Where To Get It: Steam
This is, honestly, the first time a metroidvania has bewildered me. Not confused. Not a dislike. Just a sort of mild “Wha- What’s going on?” Part of that is that it throws you into the storyline quite quickly. Part of that is that it’s a colourful assault on the senses at times, especially during boss time… And partly… It’s confusing, and doesn’t currently tutorialise well.
So yes, this is the story of Piko, a Piko Piko hammer (A plastic whack-a-mole mallet with rubber ends) wielding girl and her fox friend, both students at the Blacksmith Academy, where… Oh no, the Great Blacksmith Hammer has been stolen, the school is in ruins, and Teacher has been framed! Piko and her friend must beat the everloving crap out of people, mostly fellow students, until they can get to the bottom of this!
No, really, that’s the premise behind this indie metroidvania type deal. You are a girl with a surprisingly whallopy plastic hammer, who goes around hammering things, and using her special abilities, to go from boss fight to boss fight, solving hammer and ability based puzzles, and gaining powerups along the way, in their quest to… Basically, find out what’s going on. And it’s here where we get into “Shows promise, needs work” territory. Let’s start with the visual.
On the plus side, it has a windowed mode, the UX is pretty clear, it looks pretty, and only a few enemies are hard to distinguish from the backdrop (mostly the leafy enemies.) On the downside, windowed mode is a little glitchy on the highest windowed resolution it has, not actually resizing the display, and, if you want over 1440 width, you might as well go full screen (or 760 and some change, if you want your window not to be 760 and some change with lots of blackspace.) The sound design is nice, some nice chunky noises, and a fair few cute ones too, and, if you expected character design to be cutesy with a side order of “The hell?” in the case of some of the bosses (Like the german third grader transfer student in a tank), then you’re doing well. Similarly, the maps have enough interest, and locations of interest, to be able to lead you around.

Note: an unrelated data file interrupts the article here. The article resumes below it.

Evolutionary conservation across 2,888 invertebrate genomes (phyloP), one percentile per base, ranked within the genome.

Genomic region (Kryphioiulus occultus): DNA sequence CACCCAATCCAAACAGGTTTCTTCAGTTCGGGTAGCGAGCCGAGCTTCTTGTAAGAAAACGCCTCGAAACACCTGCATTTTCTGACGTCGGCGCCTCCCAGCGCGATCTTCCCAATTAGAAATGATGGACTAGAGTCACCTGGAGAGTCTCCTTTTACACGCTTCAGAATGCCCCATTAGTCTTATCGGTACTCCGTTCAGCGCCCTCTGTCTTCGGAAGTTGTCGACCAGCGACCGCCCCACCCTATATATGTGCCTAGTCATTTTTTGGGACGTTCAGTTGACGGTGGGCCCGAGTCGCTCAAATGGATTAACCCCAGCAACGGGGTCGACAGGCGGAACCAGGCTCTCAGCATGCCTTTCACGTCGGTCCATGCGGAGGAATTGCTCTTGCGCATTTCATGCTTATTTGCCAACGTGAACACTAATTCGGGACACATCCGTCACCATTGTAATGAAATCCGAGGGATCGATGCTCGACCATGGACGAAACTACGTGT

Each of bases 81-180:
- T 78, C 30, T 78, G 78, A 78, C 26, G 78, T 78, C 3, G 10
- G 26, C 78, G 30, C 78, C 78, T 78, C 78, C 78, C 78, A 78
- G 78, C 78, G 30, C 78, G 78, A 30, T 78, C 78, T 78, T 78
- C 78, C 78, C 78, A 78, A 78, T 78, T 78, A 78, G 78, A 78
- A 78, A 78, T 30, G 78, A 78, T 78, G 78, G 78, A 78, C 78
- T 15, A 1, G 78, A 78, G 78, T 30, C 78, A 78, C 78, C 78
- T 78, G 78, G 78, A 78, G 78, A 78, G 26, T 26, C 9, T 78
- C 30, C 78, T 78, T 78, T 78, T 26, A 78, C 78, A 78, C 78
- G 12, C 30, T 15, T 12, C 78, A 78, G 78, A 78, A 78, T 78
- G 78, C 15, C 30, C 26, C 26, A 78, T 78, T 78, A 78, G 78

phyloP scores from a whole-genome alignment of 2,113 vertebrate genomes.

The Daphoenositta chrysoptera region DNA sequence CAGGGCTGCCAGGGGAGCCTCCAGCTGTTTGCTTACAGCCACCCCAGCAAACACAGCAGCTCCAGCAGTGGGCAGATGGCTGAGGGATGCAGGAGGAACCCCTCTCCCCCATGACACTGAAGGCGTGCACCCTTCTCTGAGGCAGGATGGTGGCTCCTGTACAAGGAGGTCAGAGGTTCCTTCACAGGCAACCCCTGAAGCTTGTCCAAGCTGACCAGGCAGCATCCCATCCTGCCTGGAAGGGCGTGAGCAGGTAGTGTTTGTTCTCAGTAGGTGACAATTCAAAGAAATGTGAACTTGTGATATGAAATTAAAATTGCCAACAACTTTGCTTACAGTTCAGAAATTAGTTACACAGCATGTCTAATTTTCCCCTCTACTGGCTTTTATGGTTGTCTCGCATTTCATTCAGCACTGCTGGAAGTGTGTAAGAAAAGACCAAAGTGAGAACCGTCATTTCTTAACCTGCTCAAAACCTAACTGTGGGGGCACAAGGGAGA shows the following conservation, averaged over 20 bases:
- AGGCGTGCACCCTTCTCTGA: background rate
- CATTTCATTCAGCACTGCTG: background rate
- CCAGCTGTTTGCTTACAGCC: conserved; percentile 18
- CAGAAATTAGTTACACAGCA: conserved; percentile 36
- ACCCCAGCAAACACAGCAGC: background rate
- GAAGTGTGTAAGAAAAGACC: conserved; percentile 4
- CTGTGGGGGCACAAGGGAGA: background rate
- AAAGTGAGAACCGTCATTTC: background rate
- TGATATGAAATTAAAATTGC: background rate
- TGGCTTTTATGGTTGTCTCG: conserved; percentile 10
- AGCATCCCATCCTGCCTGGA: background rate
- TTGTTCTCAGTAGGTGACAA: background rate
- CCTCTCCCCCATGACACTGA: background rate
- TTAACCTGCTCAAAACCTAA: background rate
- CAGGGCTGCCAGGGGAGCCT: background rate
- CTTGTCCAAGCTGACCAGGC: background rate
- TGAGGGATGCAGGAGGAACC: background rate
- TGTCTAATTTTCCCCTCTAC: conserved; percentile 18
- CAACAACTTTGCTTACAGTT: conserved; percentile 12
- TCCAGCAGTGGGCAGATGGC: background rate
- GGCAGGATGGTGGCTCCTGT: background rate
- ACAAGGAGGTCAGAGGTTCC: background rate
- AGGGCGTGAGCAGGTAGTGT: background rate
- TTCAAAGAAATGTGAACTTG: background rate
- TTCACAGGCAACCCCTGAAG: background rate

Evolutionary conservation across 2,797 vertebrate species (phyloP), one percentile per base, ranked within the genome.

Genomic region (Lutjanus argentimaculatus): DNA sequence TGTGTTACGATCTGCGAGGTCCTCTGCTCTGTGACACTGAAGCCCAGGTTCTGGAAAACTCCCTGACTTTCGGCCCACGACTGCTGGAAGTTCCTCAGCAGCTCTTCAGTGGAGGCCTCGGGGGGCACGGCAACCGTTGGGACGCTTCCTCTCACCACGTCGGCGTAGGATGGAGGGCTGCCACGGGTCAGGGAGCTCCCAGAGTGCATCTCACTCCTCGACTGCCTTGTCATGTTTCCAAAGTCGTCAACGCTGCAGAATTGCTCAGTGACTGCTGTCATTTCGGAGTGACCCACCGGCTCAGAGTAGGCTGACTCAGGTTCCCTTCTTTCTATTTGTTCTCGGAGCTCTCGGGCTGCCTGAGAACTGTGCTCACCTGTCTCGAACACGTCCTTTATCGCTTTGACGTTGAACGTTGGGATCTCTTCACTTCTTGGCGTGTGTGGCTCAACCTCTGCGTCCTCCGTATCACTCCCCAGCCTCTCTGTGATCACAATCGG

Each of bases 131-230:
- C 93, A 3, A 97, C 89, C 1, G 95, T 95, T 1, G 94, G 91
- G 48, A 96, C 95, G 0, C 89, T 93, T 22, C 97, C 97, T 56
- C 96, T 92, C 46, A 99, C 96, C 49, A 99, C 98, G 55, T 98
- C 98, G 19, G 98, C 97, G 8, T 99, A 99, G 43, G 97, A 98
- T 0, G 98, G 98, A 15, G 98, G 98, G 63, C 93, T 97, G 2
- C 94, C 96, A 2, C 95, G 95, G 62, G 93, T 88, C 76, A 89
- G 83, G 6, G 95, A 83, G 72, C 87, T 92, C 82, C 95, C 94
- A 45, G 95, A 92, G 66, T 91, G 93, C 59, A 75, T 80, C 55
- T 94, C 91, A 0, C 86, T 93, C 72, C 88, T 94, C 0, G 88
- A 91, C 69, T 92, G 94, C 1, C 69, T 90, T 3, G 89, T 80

Now, here’s where it gets annoying. The keyboard layout is, in and of itself, not bad. But it’s not signposted. So you won’t know without experimenting that jumping, then holding down and jump, will do a very useful move: A slam. You’d think it would be, for example, down and X (attack on the keyboard), but… No. It’s jump, and, in midair, whether you double jumped or not, down and jump. It wasn’t until a second run through that I even noticed Piko had a jumping special attack on C, because C normally results in your partner throwing a drill.
Oh, and down and C is a slide, which I also didn’t know about. Perhaps you can see why this might be a problem. Options? Not really. Is the hammer slam useful? Yes. But this leads into another thing… The hammer slam is, inarguably, one of your best tools for stunning bosses, letting you get free hits in. It’s also a bitch to land. So… It’s somewhat obtuse, requires experimentation with the controls, and some of its more useful skills, while you have them early on, are hard to use.
Does that make it a bad game? No. Once I got into the swing of things, I beat a few bosses, explored quite a bit, had a lot of fun, and, as mentioned, beat the everloving crap out of lots of cutesy things with my hammer. I even explored the world quite a bit, although there doesn’t appear to be much of a reason to visit many areas (maybe I haven’t gotten far enough.) But it does make it exactly what it is: A work in progress, an Early Access game with some “Mileage May Vary” warning in there. If you’re looking for another pixel metroidvania fix, and don’t mind the game being a work in progress, it’s worth a shot. Otherwise, wait.
The Mad Welshman also has a hammer, but it is not a Piko Piko. It’s a rather large Lucerne, for henchfolk who displease him.